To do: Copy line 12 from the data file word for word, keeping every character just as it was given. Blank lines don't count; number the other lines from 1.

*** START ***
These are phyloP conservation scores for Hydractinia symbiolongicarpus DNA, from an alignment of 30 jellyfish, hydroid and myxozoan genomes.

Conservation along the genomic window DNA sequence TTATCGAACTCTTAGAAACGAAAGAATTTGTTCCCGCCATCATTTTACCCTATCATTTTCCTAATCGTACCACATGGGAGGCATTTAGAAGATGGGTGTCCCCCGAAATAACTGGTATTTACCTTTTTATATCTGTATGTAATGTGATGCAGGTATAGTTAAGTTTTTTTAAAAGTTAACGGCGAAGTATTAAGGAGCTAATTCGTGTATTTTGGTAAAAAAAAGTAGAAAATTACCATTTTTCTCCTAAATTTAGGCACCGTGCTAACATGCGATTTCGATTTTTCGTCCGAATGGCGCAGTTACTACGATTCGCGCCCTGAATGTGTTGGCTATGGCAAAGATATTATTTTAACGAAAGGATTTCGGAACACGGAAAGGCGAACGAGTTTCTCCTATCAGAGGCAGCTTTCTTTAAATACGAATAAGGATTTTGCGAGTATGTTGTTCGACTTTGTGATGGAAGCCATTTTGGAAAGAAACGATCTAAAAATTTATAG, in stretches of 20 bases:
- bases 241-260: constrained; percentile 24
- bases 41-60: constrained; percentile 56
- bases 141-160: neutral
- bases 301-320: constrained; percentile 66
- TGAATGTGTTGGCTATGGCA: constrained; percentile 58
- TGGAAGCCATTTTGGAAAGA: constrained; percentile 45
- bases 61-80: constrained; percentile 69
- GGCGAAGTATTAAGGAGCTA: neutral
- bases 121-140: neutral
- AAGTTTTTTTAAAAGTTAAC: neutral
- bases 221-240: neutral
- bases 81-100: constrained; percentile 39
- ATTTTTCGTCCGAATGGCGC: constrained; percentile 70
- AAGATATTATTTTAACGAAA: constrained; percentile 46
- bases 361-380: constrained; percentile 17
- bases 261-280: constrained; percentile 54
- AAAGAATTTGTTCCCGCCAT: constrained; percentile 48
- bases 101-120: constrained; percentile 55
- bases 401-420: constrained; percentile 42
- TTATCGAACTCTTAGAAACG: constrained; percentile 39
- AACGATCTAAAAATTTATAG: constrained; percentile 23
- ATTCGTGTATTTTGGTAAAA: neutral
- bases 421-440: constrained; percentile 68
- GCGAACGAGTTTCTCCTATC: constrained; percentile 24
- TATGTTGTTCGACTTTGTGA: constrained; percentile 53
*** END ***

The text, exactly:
- AAGTTTTTTTAAAAGTTAAC: neutral